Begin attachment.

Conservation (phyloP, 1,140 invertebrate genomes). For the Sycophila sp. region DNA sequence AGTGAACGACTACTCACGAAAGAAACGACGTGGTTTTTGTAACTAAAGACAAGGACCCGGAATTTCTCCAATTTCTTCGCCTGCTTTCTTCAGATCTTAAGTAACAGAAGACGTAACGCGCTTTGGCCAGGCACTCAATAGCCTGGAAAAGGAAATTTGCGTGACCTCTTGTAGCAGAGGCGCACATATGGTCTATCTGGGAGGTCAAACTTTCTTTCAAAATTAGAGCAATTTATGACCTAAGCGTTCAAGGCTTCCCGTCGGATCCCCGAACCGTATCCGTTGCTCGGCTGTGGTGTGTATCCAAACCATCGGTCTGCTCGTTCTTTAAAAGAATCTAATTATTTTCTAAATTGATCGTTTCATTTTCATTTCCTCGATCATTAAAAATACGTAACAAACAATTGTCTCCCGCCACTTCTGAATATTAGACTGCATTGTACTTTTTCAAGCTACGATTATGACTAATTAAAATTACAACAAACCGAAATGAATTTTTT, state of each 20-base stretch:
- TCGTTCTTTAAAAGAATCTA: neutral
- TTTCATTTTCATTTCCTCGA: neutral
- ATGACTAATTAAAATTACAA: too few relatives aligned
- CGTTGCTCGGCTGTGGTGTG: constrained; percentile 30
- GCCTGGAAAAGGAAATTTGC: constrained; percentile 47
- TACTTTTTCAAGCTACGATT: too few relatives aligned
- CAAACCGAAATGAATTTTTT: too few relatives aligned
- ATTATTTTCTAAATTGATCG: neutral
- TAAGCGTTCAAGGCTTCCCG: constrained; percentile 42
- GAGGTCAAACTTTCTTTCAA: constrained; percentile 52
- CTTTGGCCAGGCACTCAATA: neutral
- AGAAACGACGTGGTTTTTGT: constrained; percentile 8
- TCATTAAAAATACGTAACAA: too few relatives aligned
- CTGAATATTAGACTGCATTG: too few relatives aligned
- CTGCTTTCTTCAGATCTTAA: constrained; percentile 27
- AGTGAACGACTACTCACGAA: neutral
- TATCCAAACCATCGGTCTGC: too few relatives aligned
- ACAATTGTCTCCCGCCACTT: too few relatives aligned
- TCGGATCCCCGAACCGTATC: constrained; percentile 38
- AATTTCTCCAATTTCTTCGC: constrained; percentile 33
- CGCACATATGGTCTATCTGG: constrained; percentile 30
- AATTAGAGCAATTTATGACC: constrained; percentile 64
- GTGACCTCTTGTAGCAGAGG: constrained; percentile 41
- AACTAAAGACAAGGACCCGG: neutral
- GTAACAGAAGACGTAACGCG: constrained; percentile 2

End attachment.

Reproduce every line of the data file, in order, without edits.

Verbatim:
Conservation (phyloP, 1,140 invertebrate genomes). For the Sycophila sp. region DNA sequence AGTGAACGACTACTCACGAAAGAAACGACGTGGTTTTTGTAACTAAAGACAAGGACCCGGAATTTCTCCAATTTCTTCGCCTGCTTTCTTCAGATCTTAAGTAACAGAAGACGTAACGCGCTTTGGCCAGGCACTCAATAGCCTGGAAAAGGAAATTTGCGTGACCTCTTGTAGCAGAGGCGCACATATGGTCTATCTGGGAGGTCAAACTTTCTTTCAAAATTAGAGCAATTTATGACCTAAGCGTTCAAGGCTTCCCGTCGGATCCCCGAACCGTATCCGTTGCTCGGCTGTGGTGTGTATCCAAACCATCGGTCTGCTCGTTCTTTAAAAGAATCTAATTATTTTCTAAATTGATCGTTTCATTTTCATTTCCTCGATCATTAAAAATACGTAACAAACAATTGTCTCCCGCCACTTCTGAATATTAGACTGCATTGTACTTTTTCAAGCTACGATTATGACTAATTAAAATTACAACAAACCGAAATGAATTTTTT, state of each 20-base stretch:
- TCGTTCTTTAAAAGAATCTA: neutral
- TTTCATTTTCATTTCCTCGA: neutral
- ATGACTAATTAAAATTACAA: too few relatives aligned
- CGTTGCTCGGCTGTGGTGTG: constrained; percentile 30
- GCCTGGAAAAGGAAATTTGC: constrained; percentile 47
- TACTTTTTCAAGCTACGATT: too few relatives aligned
- CAAACCGAAATGAATTTTTT: too few relatives aligned
- ATTATTTTCTAAATTGATCG: neutral
- TAAGCGTTCAAGGCTTCCCG: constrained; percentile 42
- GAGGTCAAACTTTCTTTCAA: constrained; percentile 52
- CTTTGGCCAGGCACTCAATA: neutral
- AGAAACGACGTGGTTTTTGT: constrained; percentile 8
- TCATTAAAAATACGTAACAA: too few relatives aligned
- CTGAATATTAGACTGCATTG: too few relatives aligned
- CTGCTTTCTTCAGATCTTAA: constrained; percentile 27
- AGTGAACGACTACTCACGAA: neutral
- TATCCAAACCATCGGTCTGC: too few relatives aligned
- ACAATTGTCTCCCGCCACTT: too few relatives aligned
- TCGGATCCCCGAACCGTATC: constrained; percentile 38
- AATTTCTCCAATTTCTTCGC: constrained; percentile 33
- CGCACATATGGTCTATCTGG: constrained; percentile 30
- AATTAGAGCAATTTATGACC: constrained; percentile 64
- GTGACCTCTTGTAGCAGAGG: constrained; percentile 41
- AACTAAAGACAAGGACCCGG: neutral
- GTAACAGAAGACGTAACGCG: constrained; percentile 2